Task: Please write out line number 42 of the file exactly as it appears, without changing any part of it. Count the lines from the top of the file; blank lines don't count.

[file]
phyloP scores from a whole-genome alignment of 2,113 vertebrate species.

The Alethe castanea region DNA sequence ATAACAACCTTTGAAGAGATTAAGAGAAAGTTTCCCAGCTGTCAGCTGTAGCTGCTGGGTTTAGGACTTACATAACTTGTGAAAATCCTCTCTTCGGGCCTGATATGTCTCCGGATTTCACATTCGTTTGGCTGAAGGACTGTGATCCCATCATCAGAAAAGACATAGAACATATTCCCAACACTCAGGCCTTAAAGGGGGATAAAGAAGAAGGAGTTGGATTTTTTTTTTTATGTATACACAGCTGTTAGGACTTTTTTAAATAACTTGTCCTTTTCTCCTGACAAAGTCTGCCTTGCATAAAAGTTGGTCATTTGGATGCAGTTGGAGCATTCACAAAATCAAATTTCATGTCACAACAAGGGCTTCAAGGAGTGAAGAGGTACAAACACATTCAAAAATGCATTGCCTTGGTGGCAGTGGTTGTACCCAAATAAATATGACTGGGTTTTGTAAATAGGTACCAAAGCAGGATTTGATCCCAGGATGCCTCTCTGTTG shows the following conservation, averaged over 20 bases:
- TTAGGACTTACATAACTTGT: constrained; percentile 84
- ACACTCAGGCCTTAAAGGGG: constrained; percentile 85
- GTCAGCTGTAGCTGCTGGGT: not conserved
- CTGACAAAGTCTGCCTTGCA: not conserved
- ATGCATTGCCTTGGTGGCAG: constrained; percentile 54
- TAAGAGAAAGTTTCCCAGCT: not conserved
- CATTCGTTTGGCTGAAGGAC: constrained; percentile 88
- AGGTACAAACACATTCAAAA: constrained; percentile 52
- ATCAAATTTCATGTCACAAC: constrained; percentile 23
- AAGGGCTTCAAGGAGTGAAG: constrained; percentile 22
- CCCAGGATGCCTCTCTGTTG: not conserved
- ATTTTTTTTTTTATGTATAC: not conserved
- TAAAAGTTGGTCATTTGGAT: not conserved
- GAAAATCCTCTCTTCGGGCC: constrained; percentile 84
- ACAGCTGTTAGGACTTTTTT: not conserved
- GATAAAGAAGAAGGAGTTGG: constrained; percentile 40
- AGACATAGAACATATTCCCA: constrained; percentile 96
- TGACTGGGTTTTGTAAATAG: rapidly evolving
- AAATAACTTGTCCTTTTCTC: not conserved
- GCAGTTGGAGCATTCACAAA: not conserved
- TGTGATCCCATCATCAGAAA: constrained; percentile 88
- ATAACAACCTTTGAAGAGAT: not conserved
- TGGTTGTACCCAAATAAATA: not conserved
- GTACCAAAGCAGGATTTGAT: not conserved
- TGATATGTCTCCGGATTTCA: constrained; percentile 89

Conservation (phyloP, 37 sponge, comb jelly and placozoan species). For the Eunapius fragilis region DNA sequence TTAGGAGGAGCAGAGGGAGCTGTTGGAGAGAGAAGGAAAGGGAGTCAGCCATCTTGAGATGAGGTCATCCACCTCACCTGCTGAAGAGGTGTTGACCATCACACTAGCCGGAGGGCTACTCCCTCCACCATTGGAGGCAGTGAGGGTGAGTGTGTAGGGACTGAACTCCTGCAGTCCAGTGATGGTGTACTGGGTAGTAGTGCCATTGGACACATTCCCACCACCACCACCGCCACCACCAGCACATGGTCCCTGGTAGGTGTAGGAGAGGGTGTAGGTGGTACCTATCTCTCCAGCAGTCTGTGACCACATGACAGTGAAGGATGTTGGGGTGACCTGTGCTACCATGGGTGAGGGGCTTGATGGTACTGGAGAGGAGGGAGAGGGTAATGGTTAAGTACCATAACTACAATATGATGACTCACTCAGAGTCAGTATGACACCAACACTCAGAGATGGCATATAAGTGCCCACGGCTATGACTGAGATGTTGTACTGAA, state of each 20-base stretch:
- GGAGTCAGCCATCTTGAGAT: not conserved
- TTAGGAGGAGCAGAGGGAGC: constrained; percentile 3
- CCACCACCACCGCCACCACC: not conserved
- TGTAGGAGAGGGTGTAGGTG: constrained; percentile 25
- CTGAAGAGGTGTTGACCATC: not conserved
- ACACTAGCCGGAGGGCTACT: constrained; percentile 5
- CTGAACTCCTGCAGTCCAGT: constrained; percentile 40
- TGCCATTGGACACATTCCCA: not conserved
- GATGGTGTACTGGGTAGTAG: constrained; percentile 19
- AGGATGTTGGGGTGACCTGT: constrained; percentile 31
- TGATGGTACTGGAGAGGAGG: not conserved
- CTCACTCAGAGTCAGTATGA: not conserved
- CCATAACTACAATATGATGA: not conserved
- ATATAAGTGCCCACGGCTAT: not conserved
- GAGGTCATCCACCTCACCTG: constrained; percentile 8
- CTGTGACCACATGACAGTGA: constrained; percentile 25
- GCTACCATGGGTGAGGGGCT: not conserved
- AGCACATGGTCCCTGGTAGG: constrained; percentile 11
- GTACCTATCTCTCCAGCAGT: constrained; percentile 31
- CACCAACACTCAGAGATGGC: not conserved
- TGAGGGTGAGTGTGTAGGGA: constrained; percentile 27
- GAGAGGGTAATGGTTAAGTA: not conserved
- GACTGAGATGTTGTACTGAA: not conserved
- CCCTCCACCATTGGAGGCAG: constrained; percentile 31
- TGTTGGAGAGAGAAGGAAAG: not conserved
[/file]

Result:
- ATATAAGTGCCCACGGCTAT: not conserved